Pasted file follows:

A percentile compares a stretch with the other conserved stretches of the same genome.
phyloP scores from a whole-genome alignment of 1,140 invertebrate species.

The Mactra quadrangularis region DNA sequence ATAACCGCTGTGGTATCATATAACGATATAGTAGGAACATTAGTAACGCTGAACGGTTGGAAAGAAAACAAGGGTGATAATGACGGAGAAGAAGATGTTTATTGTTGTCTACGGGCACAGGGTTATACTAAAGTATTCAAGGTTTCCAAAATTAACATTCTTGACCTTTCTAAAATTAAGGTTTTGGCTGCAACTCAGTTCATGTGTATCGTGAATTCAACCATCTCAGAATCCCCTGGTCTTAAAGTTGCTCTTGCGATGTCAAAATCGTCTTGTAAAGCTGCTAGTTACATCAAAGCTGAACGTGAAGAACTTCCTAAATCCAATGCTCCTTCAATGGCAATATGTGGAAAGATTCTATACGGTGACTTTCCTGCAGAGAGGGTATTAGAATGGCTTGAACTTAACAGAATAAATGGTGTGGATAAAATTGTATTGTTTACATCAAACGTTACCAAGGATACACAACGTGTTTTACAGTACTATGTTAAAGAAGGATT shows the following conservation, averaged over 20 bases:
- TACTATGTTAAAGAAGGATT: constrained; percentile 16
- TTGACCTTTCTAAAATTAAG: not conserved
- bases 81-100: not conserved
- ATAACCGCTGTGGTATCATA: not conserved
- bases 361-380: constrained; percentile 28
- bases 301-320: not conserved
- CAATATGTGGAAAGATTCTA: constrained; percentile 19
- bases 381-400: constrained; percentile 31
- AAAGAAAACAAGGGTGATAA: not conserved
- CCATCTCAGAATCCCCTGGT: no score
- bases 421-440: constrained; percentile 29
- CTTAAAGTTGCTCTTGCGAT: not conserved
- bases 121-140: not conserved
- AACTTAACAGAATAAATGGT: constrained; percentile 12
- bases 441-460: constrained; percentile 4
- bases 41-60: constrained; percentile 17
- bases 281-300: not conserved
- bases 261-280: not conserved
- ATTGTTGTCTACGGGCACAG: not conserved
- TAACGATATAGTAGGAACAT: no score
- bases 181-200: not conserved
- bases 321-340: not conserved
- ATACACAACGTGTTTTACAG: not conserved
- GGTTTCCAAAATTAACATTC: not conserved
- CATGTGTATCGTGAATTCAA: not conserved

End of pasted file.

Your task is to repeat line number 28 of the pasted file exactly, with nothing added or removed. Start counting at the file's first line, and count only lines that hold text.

- CATGTGTATCGTGAATTCAA: not conserved